After that we started giggling together and drank some champagne.

The waiter took this photo of us afterward. I told her that we had just gotten engaged and she said that we were a very good couple.

Our main courses were really good too. We both ordered different pasta, but I forgot to take a photo of it before we started eating it, because my thoughts were mostly 'Hooray, we're engaged'.

After dinner, the waiter directed us to the top floor balcony of the building where there weren't any people. We spent some time up here enjoying the views of Haeundae beach.

After that, we went for a walk on the hill.

The following Saturday, we had our engagement celebration. Coincidentally, it was also John and Anthony's birthday during the same week. We only wanted a small group of friends and Anthony invited us to his apartment. Lately we have developed an appreciation for Moet & Chandon champage that usually retails for around $120 per bottle at restaurants. Obviously we don't get to drink it that often, but this was a special occasion.

Luckily for us, there was a sale at Lotte on that week, that began on the Friday. Bottles of our favourite drink were only $57 per bottle. So we bought a lot of them.

Jef arranged this nice little display for us. We bought a total of 16 bottles that night, and consumed 14 of them. If you're never been tipsy on real champagne before, it's something that you need to try.

Earlier in the day, Anthony and I went out and bought this large pot, which we used as the ice bucket.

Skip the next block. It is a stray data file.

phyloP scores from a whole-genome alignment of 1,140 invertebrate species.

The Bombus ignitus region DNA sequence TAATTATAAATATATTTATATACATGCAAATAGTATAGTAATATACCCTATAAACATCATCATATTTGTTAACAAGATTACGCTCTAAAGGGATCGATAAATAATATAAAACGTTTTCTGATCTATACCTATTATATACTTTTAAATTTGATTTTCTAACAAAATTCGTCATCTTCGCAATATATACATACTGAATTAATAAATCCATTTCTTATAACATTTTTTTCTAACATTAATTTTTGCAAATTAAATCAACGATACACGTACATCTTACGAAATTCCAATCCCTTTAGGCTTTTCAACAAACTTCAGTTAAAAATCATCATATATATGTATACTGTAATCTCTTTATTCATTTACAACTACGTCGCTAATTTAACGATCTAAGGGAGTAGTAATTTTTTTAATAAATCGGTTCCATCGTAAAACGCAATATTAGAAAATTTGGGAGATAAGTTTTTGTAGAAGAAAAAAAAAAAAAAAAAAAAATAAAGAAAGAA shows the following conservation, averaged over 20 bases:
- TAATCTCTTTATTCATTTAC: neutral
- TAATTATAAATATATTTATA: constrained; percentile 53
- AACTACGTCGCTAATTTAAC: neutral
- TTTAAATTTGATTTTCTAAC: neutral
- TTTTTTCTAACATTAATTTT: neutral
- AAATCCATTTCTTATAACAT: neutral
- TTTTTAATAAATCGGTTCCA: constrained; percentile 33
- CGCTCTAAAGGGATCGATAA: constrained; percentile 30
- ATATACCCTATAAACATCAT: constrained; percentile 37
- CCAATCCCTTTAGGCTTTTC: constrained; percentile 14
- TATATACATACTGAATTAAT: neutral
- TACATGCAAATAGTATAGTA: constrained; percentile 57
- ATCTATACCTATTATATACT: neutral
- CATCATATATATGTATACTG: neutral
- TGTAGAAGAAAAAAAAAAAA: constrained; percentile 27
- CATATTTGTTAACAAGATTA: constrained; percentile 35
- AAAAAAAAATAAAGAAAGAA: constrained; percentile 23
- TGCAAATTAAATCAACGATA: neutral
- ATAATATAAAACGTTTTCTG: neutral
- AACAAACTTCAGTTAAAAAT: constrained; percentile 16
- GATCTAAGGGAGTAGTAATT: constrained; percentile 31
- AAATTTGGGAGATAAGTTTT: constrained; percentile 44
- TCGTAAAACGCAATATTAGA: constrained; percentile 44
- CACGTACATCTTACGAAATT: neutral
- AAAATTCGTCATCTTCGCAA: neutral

And it wouldn't have been complete without a good amount of fine foods, which had been carefully selected. We had pork, real foie gras, capers, dill pickles and a nice selection of cheeses like Camembert, Gouda and Blue.

An occasion like this would not have been as good without some awesome friends to celebrate with us. We had a lot of toasts that night.

Following this are the people who attended:

Well, first of all, here's me. Being an amateur gastronomist and cooking enthusiast, I handled all the sandwich making for the night. Each person's French roll was cut and tailored to individual tastes. The core ingredients were pork (or tuna), cheddar cheese, tomato, black pepper and sun-dried tomato pesto. Anthony and I had gone out earlier on the day, with me riding on the back of his scooter, to seek out food for the night.

Next is my lovely girlfriend of the past two years and now fiancé, Heather Jung. The question for me wasn't if I wanted to marry her or not, it was when the best time to ask would be.

The world would be a better place if everyone had a friend like Heather.

Most of the photos in the latter part of this blog were taken by Amanda Johnson, grinning here at the reflective ceiling of the elevator. She took this shot with Jef, as they were coming up to the engagement party. I'm glad she took a lot of photos that night, because I had stopped fairly early. Amanda would best be described as bubbly and energetic, yet straightforward and intelligent when the occasion warrants.